Environmental groups pressed Gov. Josh Shapiro to follow through on promises to crack down on the fracking industry at demonstrations in Pittsburgh and Harrisburg on Monday.
Last month, Shapiro announced the Department of Environmental Protection would draw up new regulations on the fracking industry. But he also announced the state was partnering with the gas driller CNX to study pollution at two of the company’s gas wells “to inform the necessity of any additional setbacks or other future policy changes.”
The partnership disappointed activists. They say dozens of peer-reviewed epidemiologic studies have already found links between fracking and health effects. These include two state-funded studies by the University of Pittsburgh that found living near fracking was associated with an increased risk of childhood cancer, asthma, and adverse birth outcomes.
I think that we don’t need to keep doing more studies,” said Laura Dagley, a nurse and medical and environmental health writer with Physicians for Social Responsibility Pennsvylvania who was at the Pittsburgh demonstration, along with several other environmental organizations.
“There are a lot of studies out there, like the ones paid for by the state, showing significant health harms and plus dozens of other ones done in the past, and that should be enough to take action now,” she said.
The groups urged the governor to reconsider his choice to partner with CNX, which has been fined $1.8 million in the past five years for hundreds of environmental violations. In 2021, the company pleaded guilty to environmental crimes filed by then-Attorney General Shapiro for misreporting air emissions at a pipeline maintenance station in Washington County.
“He filed criminal charges against CNX…and now he’s saying that they’re the example of what we can do to control pollution in this state,” said Matt Kelso, manager of data and technology of FracTracker Alliance.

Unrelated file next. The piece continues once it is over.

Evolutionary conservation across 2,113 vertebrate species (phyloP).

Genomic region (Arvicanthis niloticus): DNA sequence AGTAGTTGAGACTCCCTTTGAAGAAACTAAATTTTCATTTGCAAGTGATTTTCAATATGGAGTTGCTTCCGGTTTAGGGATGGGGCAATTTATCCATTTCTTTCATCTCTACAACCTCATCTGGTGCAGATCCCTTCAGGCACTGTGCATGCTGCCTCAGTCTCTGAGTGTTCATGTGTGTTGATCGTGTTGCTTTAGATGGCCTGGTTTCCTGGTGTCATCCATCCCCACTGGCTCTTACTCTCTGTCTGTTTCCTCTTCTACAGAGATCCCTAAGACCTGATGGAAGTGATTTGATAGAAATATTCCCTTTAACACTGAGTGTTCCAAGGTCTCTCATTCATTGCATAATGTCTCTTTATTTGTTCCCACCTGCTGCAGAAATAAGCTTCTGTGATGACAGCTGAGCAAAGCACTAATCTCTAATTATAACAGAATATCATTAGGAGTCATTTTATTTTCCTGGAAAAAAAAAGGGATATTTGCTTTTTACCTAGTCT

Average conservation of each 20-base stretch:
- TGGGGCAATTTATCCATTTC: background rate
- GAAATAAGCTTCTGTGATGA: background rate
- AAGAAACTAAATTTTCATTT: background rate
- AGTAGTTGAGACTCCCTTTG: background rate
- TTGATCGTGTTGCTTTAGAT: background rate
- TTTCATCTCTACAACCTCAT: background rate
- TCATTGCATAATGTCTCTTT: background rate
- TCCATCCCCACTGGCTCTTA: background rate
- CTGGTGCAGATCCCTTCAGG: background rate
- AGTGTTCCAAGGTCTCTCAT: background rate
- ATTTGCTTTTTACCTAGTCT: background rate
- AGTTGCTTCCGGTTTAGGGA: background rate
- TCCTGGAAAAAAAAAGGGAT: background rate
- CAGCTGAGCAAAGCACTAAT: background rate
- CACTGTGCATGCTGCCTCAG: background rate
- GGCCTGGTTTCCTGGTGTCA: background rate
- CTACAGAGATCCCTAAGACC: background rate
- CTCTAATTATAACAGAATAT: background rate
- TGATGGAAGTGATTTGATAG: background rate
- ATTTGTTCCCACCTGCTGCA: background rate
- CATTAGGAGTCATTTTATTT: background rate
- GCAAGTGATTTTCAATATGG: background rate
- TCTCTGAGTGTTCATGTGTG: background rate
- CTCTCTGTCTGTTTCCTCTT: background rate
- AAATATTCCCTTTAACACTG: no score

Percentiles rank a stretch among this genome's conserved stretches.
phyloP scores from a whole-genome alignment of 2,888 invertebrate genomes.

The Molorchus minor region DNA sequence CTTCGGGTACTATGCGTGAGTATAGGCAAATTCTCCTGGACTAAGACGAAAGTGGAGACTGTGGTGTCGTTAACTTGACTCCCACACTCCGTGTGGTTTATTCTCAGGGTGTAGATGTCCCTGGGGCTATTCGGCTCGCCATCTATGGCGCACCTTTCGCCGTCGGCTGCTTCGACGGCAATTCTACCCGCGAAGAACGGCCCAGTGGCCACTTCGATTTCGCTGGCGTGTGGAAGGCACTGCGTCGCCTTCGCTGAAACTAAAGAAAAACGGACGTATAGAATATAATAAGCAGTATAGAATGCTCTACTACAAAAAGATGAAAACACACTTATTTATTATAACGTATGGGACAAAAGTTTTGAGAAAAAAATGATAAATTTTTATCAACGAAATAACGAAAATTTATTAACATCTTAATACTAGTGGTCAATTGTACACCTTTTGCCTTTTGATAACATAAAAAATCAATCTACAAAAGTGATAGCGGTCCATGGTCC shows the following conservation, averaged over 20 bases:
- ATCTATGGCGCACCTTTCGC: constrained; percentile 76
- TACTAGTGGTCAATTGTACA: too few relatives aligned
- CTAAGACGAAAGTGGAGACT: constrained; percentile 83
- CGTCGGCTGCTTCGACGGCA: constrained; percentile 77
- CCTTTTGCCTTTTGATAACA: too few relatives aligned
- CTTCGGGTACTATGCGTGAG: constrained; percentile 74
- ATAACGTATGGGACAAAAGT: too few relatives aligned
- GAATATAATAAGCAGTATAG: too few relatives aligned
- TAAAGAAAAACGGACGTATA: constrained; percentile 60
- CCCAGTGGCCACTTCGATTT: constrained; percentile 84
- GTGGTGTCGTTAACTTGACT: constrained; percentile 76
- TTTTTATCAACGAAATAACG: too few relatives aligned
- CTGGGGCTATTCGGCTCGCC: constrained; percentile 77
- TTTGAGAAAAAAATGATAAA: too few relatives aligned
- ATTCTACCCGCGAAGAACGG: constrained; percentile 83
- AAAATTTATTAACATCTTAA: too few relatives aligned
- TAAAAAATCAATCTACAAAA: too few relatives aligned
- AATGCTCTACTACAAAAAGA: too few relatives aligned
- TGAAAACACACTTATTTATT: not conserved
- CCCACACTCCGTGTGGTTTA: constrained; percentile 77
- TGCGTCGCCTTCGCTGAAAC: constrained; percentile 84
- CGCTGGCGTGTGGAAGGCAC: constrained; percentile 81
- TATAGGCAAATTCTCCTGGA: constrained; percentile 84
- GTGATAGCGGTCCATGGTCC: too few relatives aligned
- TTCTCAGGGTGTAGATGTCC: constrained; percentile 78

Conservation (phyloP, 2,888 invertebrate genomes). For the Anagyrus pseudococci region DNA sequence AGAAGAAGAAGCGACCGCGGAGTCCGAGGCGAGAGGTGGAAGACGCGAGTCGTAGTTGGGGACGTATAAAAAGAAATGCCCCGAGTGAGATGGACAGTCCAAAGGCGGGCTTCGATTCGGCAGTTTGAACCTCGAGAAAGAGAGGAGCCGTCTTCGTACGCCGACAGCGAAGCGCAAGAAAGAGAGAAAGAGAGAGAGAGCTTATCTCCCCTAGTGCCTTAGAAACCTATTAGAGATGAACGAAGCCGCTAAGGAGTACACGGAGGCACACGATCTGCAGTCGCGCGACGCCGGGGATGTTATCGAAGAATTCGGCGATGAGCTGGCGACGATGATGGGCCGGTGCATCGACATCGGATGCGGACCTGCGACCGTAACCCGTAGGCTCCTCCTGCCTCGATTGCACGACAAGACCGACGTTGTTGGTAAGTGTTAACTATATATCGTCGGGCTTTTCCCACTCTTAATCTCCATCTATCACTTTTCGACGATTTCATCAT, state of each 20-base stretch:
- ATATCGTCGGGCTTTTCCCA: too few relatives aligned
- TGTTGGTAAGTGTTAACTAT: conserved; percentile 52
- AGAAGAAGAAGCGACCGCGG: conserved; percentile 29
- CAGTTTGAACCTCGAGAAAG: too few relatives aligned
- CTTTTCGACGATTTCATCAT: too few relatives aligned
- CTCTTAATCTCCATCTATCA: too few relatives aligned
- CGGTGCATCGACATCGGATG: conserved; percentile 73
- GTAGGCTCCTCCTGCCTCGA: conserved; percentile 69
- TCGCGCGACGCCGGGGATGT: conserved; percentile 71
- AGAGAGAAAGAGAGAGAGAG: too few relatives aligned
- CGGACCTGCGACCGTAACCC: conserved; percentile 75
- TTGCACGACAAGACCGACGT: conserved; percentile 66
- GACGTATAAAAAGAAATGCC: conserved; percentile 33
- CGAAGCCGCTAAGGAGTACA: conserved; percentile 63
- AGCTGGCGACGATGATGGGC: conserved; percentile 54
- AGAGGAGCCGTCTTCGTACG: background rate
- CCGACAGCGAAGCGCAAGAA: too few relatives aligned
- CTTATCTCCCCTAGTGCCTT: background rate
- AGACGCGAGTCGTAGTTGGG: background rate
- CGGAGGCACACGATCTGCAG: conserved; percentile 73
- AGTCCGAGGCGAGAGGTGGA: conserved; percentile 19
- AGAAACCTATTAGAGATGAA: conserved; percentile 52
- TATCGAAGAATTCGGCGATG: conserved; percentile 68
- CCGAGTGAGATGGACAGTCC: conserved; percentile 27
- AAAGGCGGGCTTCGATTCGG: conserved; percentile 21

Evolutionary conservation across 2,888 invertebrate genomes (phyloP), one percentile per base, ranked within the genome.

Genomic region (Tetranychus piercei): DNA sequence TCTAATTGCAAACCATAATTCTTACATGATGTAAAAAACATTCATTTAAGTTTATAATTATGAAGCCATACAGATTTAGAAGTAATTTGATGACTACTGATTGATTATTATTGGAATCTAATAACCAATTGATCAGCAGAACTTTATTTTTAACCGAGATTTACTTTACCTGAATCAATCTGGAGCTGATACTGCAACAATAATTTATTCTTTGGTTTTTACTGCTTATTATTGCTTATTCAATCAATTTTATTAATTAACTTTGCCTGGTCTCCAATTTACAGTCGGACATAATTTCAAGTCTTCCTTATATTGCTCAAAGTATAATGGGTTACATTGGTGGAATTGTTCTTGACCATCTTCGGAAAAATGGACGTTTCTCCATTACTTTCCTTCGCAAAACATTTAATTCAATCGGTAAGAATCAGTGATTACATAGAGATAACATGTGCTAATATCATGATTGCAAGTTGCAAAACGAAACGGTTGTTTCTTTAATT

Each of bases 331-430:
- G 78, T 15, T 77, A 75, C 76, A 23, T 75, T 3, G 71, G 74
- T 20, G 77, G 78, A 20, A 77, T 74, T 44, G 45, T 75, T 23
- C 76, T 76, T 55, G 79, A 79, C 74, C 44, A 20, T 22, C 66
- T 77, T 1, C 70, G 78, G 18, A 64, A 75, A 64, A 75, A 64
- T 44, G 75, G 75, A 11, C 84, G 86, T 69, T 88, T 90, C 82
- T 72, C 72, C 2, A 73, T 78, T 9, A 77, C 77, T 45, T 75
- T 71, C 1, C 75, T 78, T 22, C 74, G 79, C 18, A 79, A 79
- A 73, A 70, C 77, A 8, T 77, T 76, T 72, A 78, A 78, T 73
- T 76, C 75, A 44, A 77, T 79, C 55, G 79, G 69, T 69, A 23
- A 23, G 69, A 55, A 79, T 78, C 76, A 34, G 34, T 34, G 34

“CNX is…a habitual violator,” said Cat Lodge, a resident of Washington County who came to the Pittsburgh demonstration. “CNX is not actually following those regulations, which would better protect us. And so I’m not sure why he’s partnering up with a company that has a bad record of trying to stay, you know, in compliance with all the regulations.”
In making the announcement last month, Shapiro said the CNX agreement incorporated many of the recommendations from a 2020 grand jury report on fracking from his days as attorney general. Those include increased disclosure of fracking chemicals and bigger setbacks for well pads around schools and hospitals, among other measures.
Under the agreement, CNX will increase its setback from buildings from 500 feet, the current state limit, to 600 feet. It will also increase its setback from schools and hospitals to 2,500 feet “while data is collected.” The grand jury report recommended a setback distance of 2,500 feet from all buildings and structures.
The agreement also addressed another problem spotlighted by the grand jury report — the “revolving door” — whereby state regulators go to work with private companies they formerly oversaw. CNX won’t hire DEP employees for two years after they leave the agency.
Gillian Graber of Protect PT was at the Pittsburgh demonstration, outside the local DEP office. She said the state should expand current setback rules for oil and gas wells from not only homes, schools, and also rivers and streams.
“I would like to have the DEP have new regulations increasing the distance between waterways and pads,” Graber said. “It’d be beneficial to our water, it’d be beneficial to drinking water and it’d be beneficial to our health.”